Seek medical attention urgently if you have high blood pressure in pregnancy along with a severe headache, blurred vision or sudden swelling of your hands, feet or face.
What is blood pressure?
High blood pressure in pregnancy is a common medical problem that usually disappears once the baby is born. In some cases, it can signal a serious condition called pre-eclampsia.
Your blood pressure is a measure of how strongly your blood pushes against the walls of the blood vessels.
It’s normally recorded in 2 numbers:
- The top number (systolic) is the pressure when the heart is pumping.
- The bottom number (diastolic) is the pressure in between each beat.
When you are pregnant, your blood pressure is considered high if the top number is 140 or more or the bottom number is 90 or more (described as “140 over 90”). High blood pressure is sometimes called hypertension.
Different types of high blood pressure in pregnancy
There are 3 types of high blood pressure during pregnancy:
- Chronic hypertension: This is when you already had high blood pressure before you fell pregnant. Chronic hypertension also refers to when your high blood pressure is diagnosed in the first 20 weeks of pregnancy. Some people with chronic hypertension may develop pre-eclampsia when they are pregnant.
- Pregnancy-induced hypertension: This is high blood pressure diagnosed after 20 weeks of pregnancy. It is also called ‘gestational hypertension’.
- Pre-eclampsia: Pre-eclampsia is a serious condition that only occurs in pregnancy. As well as high blood pressure, it can also affect the kidneys, liver, blood and brain.
What are the risk factors for high blood pressure during pregnancy?
Anyone can develop high blood pressure during their pregnancy, but you are at increased risk if:
- you have had pre-eclampsia before
- your close relatives have had pre-eclampsia
- you have a medical condition such as kidney disease, diabetes or chronic hypertension
- you are older than 40 years of age
- you are obese
- you are having more than one baby
Can high blood pressure affect my baby?
High blood pressure in pregnancy can prevent blood from flowing to the placenta. Because the baby doesn’t get enough nutrients or oxygen, untreated high blood pressure can put them at higher risk of complications such as:
- being low birth weight
- preterm labour and/or premature birth
- placental abruption
For this reason, it’s very important that high blood pressure is picked up early and treated.
How does high blood pressure in pregnancy affect me?
High blood pressure in pregnancy increases your risk of developing gestational diabetes.
If you experience high blood pressure in pregnancy, you are more likely to have problems with high blood pressure and heart disease in later life.
How is high blood pressure in pregnancy treated?
Your doctor or midwife will check your blood pressure regularly. If you have high blood pressure, it is important to:
If you already take medicines regularly to control your blood pressure, it’s important to talk to your doctor about what medicines are safe to take during pregnancy.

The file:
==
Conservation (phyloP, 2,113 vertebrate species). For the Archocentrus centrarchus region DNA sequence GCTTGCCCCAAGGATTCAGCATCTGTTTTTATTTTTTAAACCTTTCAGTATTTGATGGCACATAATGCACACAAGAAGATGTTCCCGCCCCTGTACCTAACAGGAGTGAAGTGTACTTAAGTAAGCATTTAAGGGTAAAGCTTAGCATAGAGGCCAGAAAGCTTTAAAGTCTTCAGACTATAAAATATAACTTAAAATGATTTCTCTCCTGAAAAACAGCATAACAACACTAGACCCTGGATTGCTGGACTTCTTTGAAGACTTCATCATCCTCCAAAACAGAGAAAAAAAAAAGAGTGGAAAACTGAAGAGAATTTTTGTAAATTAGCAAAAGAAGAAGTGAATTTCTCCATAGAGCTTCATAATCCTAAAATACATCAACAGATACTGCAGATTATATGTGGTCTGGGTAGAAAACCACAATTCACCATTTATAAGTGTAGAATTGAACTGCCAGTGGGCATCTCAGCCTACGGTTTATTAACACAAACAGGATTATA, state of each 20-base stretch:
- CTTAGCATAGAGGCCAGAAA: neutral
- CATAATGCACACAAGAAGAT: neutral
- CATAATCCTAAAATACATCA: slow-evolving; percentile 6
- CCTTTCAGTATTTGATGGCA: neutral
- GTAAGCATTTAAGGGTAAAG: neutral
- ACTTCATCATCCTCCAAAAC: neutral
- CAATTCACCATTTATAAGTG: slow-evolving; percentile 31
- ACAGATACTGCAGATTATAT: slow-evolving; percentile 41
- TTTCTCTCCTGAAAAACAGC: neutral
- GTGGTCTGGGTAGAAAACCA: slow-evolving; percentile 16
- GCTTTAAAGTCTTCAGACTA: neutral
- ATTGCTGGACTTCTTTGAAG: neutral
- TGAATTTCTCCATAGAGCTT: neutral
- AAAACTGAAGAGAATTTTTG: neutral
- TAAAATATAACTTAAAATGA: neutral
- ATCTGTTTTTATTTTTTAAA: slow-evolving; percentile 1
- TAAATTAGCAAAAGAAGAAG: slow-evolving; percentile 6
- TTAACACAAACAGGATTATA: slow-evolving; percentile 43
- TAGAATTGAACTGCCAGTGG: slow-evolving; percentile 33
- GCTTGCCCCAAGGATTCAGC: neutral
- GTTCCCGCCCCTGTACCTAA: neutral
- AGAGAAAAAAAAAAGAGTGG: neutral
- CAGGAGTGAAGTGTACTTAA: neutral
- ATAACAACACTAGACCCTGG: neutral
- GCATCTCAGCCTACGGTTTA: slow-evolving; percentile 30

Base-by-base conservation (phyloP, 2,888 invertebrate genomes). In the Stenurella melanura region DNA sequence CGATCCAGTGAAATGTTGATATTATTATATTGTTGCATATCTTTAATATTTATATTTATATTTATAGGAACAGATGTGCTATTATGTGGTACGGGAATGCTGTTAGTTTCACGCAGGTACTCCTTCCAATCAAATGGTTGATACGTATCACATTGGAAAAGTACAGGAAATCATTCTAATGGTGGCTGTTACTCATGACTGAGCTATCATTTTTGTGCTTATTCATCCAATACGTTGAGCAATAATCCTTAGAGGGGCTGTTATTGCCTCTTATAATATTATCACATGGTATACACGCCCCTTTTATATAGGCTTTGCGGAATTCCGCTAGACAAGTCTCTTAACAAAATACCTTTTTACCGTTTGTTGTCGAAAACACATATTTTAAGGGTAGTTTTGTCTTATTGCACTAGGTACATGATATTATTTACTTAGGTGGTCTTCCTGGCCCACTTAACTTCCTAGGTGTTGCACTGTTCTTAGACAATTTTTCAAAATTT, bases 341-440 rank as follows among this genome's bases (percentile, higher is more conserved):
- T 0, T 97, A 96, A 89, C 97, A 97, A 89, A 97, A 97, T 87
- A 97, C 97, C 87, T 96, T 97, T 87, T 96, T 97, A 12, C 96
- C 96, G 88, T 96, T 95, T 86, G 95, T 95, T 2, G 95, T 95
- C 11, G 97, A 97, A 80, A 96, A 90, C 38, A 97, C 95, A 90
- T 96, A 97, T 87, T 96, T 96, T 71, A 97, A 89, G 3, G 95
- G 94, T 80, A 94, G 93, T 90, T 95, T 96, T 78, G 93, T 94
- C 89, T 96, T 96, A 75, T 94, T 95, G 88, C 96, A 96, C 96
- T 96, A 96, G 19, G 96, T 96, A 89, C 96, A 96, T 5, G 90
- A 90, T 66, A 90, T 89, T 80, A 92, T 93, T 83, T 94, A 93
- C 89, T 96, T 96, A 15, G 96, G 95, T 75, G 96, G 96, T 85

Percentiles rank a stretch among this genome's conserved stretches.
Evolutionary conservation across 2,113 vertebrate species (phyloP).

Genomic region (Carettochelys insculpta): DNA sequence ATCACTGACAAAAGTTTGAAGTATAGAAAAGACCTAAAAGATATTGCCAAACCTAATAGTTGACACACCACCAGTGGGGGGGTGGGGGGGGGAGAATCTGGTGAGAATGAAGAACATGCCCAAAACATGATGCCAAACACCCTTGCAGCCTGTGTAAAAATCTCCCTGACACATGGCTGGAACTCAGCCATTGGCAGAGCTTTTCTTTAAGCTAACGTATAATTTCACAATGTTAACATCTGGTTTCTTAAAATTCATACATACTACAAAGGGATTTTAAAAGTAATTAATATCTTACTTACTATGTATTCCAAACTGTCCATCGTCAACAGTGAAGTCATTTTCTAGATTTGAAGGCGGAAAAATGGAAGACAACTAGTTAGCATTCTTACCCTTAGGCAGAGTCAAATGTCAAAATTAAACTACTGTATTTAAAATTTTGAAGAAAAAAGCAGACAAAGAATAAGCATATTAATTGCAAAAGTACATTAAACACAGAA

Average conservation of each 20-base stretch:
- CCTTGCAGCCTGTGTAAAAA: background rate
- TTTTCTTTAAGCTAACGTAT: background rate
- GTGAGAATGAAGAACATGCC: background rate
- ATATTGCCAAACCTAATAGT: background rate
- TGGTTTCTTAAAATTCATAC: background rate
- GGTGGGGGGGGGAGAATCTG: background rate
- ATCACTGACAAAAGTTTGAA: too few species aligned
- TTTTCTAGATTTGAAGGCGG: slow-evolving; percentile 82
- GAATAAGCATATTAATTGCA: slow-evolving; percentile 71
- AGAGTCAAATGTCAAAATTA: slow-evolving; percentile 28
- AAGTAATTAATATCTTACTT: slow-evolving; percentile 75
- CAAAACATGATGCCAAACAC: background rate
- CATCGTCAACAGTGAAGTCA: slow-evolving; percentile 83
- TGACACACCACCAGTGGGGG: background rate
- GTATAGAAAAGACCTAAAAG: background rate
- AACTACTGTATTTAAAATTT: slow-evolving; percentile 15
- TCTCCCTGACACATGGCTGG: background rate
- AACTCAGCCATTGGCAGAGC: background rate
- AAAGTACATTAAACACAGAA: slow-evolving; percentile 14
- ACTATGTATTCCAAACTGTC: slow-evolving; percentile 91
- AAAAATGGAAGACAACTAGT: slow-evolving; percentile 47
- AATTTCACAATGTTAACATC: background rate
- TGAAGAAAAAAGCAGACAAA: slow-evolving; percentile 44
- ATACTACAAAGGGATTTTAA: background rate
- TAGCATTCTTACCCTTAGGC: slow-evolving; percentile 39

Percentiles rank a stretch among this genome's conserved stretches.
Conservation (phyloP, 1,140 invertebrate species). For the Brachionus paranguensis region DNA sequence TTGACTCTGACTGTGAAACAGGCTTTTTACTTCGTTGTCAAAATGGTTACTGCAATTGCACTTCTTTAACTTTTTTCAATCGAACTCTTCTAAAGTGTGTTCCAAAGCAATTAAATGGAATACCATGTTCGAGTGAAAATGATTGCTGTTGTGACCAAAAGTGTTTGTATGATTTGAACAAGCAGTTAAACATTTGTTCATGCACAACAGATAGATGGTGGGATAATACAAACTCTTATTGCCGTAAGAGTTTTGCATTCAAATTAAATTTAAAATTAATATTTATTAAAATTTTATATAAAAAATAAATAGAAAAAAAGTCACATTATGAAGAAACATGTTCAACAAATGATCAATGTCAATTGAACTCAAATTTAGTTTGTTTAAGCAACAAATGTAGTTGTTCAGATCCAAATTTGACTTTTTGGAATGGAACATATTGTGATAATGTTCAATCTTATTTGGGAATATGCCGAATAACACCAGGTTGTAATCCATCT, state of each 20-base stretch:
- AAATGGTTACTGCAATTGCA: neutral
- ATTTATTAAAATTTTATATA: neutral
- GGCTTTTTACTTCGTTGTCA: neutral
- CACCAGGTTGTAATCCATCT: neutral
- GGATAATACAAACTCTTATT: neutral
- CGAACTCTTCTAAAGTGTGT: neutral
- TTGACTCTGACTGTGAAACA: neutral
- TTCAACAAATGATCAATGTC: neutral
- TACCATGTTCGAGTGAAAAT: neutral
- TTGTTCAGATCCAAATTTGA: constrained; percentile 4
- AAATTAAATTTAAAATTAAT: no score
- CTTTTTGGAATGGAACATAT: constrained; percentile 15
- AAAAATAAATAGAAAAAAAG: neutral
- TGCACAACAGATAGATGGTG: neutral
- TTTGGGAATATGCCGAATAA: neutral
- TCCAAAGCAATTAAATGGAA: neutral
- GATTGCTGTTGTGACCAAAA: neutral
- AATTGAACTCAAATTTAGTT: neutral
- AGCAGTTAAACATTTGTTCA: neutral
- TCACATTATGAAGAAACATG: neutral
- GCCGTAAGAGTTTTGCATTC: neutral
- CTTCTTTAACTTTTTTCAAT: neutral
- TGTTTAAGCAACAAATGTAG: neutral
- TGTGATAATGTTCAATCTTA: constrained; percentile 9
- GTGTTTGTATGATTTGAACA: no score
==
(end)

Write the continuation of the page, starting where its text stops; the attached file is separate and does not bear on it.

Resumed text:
There are medicines your doctor can prescribe for pre-eclampsia. Both you and your baby will also need to be closely monitored. Remember that pre-eclampsia can become worse very quickly. If this happens, you may need to go to hospital or give birth to your baby early.
How does high blood pressure impact labour and birth?
If you have high blood pressure, both you and your baby will be closely monitored during the pregnancy. During labour, the baby’s heart rate will be continuously monitore. You may have an intravenous drip to give you fluid and medicines. If your condition seems to be worsening during labour, you may need an emergency caesarean.
If you have pre-eclampsia, your doctor may recommend that you have your baby in a large maternity hospital so you and your baby can get expert care if you need it. It may mean the baby is born early or is smaller than expected.
Will my blood pressure stay high after the birth?
High blood pressure in pregnancy usually disappears once the baby is born. However, there may still be some complications during the first few days after the birth. You will need to be monitored carefully for several weeks.
If you have high blood pressure due to another condition (chronic hypertension), you will need to see your doctor to make sure your blood pressure returns to safe levels.
Are there any implications for future pregnancies?
Having high blood pressure in pregnancy doesn’t necessarily mean you will develop high blood pressure in future pregnancies. However, your risk is increased, especially if you have a medical condition such as hypertension, kidney disease, diabetes or lupus.
Speak to a maternal child health nurse
Call Pregnancy, Birth and Baby to speak to a maternal child health nurse on 1800 882 436 or video call. Available 7am to midnight (AET), 7 days a week.
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Last reviewed: July 2022